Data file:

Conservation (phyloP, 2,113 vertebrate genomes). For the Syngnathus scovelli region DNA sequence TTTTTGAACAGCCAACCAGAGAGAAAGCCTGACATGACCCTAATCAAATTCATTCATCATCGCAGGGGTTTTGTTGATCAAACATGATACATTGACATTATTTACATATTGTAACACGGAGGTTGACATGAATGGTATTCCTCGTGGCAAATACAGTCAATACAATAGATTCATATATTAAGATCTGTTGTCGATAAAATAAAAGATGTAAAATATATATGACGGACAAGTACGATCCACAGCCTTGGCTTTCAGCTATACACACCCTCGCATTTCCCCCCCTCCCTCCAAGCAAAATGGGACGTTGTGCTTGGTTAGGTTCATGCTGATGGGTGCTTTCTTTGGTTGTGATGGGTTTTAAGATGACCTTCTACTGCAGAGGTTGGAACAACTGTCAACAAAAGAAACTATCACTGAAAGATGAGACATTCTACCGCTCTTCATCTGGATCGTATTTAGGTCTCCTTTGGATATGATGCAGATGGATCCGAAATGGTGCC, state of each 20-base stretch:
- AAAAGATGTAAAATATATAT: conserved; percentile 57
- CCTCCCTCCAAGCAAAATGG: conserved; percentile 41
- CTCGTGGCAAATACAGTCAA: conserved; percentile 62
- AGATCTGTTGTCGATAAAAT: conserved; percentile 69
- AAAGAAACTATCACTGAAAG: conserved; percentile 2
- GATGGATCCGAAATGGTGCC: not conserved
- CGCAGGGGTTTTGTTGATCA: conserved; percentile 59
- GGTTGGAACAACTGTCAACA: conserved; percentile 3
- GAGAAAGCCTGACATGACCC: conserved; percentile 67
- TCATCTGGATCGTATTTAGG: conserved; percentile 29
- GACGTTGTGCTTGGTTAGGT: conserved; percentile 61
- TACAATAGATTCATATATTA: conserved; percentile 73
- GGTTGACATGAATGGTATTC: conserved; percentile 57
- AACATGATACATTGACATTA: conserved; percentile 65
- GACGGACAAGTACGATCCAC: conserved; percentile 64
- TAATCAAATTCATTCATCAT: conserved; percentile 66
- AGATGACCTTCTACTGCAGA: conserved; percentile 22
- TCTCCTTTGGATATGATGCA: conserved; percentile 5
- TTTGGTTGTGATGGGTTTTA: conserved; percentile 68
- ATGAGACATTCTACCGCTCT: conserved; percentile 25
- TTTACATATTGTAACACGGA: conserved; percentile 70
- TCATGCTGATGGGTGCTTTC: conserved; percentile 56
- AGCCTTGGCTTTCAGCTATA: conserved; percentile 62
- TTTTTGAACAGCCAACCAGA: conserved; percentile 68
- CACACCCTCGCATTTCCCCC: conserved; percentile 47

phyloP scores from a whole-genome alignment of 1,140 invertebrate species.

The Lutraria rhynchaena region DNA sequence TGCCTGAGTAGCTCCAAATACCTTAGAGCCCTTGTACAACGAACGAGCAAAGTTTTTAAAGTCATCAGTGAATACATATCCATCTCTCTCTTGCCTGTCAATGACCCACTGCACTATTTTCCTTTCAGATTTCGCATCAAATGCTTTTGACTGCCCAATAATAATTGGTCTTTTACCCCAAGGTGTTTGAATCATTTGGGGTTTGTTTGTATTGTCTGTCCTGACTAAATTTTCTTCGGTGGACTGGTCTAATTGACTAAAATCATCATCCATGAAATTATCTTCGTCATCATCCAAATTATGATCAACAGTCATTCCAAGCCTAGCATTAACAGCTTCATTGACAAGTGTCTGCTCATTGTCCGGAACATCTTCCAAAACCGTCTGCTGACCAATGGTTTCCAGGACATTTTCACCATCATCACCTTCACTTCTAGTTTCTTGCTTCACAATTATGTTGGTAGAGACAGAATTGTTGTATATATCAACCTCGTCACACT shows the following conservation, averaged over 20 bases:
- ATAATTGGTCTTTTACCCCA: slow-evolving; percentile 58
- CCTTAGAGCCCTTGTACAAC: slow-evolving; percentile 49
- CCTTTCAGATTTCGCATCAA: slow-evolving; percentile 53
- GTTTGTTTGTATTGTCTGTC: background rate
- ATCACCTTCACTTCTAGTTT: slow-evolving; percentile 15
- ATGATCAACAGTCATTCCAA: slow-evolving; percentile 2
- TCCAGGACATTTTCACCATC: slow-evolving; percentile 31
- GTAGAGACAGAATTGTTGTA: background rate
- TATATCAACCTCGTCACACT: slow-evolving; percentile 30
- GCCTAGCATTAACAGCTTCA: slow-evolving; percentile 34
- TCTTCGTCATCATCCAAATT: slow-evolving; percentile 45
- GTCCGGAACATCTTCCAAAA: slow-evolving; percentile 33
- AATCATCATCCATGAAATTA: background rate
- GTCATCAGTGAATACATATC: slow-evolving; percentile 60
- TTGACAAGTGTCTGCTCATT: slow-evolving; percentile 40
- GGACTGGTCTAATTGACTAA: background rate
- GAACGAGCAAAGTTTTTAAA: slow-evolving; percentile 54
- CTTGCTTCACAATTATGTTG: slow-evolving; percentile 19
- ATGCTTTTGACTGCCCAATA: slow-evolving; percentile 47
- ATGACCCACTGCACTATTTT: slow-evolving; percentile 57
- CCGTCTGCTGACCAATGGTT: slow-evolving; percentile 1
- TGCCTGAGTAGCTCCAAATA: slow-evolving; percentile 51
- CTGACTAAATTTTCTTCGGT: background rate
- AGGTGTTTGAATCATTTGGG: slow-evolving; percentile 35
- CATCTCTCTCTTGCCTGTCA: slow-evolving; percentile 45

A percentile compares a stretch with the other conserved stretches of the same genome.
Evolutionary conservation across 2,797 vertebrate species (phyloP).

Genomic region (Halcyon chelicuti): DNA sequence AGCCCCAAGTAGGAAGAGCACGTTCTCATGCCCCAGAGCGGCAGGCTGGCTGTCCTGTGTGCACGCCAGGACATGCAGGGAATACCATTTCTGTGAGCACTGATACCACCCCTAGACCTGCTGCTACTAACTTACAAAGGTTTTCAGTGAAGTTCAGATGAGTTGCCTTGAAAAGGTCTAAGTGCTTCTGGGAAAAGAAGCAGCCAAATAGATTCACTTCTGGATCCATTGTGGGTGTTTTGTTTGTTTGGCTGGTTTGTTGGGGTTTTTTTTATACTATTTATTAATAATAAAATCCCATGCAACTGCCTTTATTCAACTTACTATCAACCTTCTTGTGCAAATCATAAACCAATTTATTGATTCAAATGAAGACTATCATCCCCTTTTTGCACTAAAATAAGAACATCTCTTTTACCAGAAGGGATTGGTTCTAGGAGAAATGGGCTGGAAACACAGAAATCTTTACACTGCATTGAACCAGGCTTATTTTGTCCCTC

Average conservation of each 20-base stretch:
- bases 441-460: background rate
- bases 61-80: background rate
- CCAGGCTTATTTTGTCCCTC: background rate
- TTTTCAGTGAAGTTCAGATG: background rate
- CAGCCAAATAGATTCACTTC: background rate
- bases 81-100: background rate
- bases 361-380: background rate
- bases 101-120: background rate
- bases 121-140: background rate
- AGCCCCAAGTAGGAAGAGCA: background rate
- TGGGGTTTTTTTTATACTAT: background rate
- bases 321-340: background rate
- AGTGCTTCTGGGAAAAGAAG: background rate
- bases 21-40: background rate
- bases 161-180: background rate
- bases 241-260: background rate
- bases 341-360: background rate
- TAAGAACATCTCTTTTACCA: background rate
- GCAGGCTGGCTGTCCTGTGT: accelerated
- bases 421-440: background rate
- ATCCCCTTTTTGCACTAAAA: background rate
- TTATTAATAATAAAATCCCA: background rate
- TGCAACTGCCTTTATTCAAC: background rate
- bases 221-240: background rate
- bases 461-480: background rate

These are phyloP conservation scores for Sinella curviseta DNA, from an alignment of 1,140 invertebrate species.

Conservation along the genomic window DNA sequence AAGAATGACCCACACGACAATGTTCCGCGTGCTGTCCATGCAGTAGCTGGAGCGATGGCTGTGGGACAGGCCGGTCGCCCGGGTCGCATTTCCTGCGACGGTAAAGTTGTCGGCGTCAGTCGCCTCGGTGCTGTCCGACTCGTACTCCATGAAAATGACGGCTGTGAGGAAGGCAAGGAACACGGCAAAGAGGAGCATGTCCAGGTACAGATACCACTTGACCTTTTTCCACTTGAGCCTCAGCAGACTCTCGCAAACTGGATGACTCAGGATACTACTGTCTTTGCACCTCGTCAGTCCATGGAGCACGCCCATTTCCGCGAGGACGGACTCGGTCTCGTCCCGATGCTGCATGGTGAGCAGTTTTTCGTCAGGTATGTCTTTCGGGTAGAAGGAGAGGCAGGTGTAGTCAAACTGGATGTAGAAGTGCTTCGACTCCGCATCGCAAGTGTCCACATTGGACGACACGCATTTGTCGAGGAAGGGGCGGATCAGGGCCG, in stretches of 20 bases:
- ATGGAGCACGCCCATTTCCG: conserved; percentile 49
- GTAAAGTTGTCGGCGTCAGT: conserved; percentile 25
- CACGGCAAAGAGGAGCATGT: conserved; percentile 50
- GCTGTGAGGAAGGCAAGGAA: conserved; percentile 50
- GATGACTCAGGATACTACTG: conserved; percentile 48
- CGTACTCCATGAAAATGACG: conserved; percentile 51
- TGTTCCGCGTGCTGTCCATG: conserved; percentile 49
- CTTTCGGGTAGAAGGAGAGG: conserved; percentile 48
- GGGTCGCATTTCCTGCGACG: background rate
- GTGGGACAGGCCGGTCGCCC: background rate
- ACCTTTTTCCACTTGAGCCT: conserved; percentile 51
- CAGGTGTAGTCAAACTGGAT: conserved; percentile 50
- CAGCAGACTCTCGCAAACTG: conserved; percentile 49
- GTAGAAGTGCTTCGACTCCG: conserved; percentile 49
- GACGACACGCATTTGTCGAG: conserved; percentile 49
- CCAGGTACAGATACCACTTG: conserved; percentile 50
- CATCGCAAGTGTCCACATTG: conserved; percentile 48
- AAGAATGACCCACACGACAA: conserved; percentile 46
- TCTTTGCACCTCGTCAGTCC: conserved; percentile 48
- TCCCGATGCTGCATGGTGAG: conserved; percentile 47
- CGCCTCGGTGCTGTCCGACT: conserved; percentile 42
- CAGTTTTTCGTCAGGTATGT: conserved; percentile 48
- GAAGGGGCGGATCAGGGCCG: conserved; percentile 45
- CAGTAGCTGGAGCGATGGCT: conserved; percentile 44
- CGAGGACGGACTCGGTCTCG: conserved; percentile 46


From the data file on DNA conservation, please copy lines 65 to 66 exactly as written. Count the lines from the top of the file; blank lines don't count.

- bases 101-120: background rate
- bases 121-140: background rate